bc  Provides a processor for arbitraryprecision arithmetic
language
bc [cl] [file...]
The bc command is an interactive program that provides
unlimited precision arithmetic. It is a preprocessor for
the dc command.
Interfaces documented on this reference page conform to
industry standards as follows:
bc: XCU5.0
Refer to the standards(5) reference page for more information
about industry standards and associated tags.
[Tru64 UNIX] Compiles file, but does not invoke dc.
Includes a library of mathematical functions. Also sets
the number of digits retained after the decimal point (the
scale) to 20; by default the scale is 0.
Pathname of a text file containing program statements.
After file has been exhausted, standard input is read.
[Tru64 UNIX] The bc command invokes dc automatically,
unless the c (compile only) option is specified. If the
c option is specified, the output from bc goes to the
standard output.
The bc command lets you specify an input and output base
in decimal, octal, or hexadecimal (the default is decimal).
The command also has a scaling provision for decimal
point notation. The syntax for bc is similar to that
of the C language.
The bc command takes input first from the specified file.
When bc reaches the end of the input file, it reads standard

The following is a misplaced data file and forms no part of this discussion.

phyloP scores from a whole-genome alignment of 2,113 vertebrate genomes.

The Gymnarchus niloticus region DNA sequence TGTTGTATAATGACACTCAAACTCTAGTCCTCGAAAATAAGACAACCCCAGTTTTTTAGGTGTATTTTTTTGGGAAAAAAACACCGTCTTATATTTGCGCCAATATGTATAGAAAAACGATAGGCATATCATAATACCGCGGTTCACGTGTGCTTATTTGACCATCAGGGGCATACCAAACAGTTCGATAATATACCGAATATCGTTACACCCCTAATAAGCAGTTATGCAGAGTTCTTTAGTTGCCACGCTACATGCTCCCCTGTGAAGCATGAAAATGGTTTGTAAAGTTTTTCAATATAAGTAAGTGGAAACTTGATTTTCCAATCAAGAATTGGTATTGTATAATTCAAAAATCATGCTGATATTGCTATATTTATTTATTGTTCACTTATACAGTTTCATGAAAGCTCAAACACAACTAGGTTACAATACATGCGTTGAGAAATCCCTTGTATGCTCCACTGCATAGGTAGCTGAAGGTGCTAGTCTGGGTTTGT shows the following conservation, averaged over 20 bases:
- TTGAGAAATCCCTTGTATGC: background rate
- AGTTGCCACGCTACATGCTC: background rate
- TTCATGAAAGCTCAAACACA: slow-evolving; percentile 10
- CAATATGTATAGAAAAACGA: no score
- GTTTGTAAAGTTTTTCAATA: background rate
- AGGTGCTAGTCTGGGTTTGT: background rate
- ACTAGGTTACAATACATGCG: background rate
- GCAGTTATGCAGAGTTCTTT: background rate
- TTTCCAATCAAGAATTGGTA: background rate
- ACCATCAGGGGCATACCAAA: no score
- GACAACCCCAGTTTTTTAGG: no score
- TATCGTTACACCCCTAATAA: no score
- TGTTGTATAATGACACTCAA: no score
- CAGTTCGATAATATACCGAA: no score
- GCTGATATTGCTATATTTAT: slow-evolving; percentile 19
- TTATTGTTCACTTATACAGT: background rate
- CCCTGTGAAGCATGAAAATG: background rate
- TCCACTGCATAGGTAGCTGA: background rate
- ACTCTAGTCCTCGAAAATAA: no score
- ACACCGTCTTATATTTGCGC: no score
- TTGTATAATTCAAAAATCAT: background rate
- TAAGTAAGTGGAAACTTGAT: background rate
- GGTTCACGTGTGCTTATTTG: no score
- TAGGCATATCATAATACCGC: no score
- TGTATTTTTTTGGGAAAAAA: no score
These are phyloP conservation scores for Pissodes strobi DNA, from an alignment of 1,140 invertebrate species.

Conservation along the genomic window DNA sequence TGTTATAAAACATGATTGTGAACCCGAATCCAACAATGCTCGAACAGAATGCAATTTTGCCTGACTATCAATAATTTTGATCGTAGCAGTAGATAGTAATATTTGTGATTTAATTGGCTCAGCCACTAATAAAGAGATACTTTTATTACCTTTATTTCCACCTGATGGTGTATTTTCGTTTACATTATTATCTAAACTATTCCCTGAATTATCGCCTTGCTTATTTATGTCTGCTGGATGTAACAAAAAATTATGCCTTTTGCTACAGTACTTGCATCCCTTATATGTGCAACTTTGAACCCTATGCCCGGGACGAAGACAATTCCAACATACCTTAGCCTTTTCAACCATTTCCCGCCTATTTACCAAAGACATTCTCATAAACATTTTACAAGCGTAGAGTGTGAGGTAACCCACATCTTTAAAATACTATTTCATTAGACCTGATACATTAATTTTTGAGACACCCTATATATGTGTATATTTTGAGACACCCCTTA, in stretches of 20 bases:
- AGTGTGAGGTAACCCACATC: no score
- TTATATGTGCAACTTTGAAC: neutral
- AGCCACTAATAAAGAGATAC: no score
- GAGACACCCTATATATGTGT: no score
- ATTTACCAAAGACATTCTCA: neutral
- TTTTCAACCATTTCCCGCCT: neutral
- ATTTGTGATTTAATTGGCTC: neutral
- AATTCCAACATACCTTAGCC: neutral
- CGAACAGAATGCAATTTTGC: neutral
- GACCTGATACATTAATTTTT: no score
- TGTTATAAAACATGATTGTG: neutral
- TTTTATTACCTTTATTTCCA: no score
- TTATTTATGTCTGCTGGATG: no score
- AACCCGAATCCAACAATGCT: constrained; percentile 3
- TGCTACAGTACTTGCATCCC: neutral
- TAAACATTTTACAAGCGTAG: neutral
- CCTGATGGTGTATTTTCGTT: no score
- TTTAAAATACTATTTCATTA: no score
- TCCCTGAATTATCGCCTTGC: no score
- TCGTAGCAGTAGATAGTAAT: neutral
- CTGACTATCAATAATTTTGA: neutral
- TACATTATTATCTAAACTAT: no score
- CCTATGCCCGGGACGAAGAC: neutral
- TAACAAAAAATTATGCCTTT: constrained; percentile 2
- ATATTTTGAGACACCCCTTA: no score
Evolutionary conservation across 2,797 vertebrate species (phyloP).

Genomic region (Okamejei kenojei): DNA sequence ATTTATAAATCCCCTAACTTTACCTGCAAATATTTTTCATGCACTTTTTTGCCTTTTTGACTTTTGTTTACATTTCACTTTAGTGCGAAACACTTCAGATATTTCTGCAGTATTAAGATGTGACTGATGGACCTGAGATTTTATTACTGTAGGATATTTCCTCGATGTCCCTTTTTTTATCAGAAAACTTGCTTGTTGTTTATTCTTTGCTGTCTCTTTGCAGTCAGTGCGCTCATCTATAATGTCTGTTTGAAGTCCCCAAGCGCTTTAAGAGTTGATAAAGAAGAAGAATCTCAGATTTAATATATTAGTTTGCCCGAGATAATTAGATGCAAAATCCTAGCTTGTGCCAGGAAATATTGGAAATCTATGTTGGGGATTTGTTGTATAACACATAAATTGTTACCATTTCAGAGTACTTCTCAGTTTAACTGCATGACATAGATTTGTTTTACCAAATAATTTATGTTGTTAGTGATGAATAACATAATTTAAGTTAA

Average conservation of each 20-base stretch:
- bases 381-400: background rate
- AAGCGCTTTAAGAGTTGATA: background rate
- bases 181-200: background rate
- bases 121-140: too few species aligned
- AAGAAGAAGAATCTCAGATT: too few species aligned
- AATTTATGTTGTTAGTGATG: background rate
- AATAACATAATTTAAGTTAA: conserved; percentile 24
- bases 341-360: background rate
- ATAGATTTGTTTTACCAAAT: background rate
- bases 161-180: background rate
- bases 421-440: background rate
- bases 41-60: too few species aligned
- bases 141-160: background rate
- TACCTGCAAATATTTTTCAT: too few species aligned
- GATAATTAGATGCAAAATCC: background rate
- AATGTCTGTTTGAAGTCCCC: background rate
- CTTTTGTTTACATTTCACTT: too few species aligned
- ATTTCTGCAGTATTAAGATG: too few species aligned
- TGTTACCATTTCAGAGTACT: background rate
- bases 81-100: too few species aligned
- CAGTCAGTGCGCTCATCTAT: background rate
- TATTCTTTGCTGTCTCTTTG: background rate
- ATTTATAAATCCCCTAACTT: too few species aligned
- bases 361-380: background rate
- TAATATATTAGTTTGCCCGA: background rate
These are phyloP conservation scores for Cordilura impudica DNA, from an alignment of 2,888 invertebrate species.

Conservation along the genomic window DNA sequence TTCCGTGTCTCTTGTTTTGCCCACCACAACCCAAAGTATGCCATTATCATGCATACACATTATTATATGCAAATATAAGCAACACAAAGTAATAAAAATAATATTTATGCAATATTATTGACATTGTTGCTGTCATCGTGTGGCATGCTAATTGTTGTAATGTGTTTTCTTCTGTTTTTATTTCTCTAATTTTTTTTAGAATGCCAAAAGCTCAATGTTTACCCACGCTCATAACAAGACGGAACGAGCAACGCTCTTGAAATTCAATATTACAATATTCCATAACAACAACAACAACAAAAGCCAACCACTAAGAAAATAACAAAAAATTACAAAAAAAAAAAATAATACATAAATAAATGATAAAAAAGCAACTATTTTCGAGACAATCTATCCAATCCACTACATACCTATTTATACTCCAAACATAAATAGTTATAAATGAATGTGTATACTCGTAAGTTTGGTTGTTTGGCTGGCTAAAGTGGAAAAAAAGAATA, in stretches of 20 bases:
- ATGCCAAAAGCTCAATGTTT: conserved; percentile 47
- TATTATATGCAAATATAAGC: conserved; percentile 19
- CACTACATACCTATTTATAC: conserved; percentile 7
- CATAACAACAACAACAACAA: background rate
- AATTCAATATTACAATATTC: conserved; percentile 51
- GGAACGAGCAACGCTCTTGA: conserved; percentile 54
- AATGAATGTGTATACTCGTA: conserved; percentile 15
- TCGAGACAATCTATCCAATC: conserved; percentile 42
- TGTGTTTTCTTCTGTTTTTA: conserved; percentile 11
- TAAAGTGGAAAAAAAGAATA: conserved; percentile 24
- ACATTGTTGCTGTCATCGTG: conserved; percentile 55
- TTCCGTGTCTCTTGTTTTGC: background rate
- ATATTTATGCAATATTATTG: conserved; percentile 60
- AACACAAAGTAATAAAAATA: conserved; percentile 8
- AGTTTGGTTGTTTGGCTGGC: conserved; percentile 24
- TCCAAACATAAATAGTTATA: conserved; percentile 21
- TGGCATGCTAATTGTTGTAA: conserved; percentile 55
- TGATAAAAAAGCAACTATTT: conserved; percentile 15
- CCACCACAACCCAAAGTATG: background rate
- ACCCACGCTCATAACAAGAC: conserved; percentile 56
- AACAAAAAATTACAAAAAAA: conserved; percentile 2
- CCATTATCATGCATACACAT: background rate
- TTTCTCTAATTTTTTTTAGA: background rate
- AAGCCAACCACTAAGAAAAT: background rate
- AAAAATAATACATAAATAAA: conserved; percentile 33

input.
In the following description of syntax for bc, letter
means one of the letters az.
Comments [Toc] [Back]
Comments are enclosed in /* and */.
Names [Toc] [Back]
Simple variables: letter
Array elements: letter[expression]
The words ibase, obase, and scale
Other Operands [Toc] [Back]
Arbitrarily long numbers with optional sign and decimal
point. Number of significant decimal digits Number of
digits to right of decimal point
Operators [Toc] [Back]
+  * / % ^ (% is remainder; ^ is power)
++  (prefix and suffix; apply to names)
== <= >= != <>
= =+ = =* =/ =% ^=
+= = *= /= %=
Statements [Toc] [Back]
expression
{statement;...;statement}
if (expression) statement
while (expression) statement
for (expression;expression;expression) statement
(null statement)
break
quit
Function Definitions [Toc] [Back]
define letter ( letter,...,letter ) {
auto letter,...,letter
statement;...statement
return ( expression ) }
Functions in l Math Library [Toc] [Back]
sine cosine exponential log arctangent Bessel function
General Syntax [Toc] [Back]
All function parameters are passed by value.
The value of a statement that is an expression is displayed,
unless the main operator is an assignment. A
semicolon or newline character separates statements.
Assignments to scale control the number of decimal places
printed on output and maintained during multiplication,
division, and exponentiation. Assignments to ibase or
obase set the input and output number radix, respectively.
The same letter may refer to an array, a function, and a
simple variable simultaneously. All variables are global
to the program. Automatic variables are pushed down during
function calls. When you use arrays as function parameters,
or define them as automatic variables, empty brackets
must follow the array name.
All for statements must have all three expressions.
The quit statement is interpreted when read, not when executed.
The following exit values are returned: Successful completion.
An error occurred.
When you enter bc expressions directly from the keyboard,
press the EndofFile key sequence to end the bc session
and return to the shell command line. To use bc as a calculator,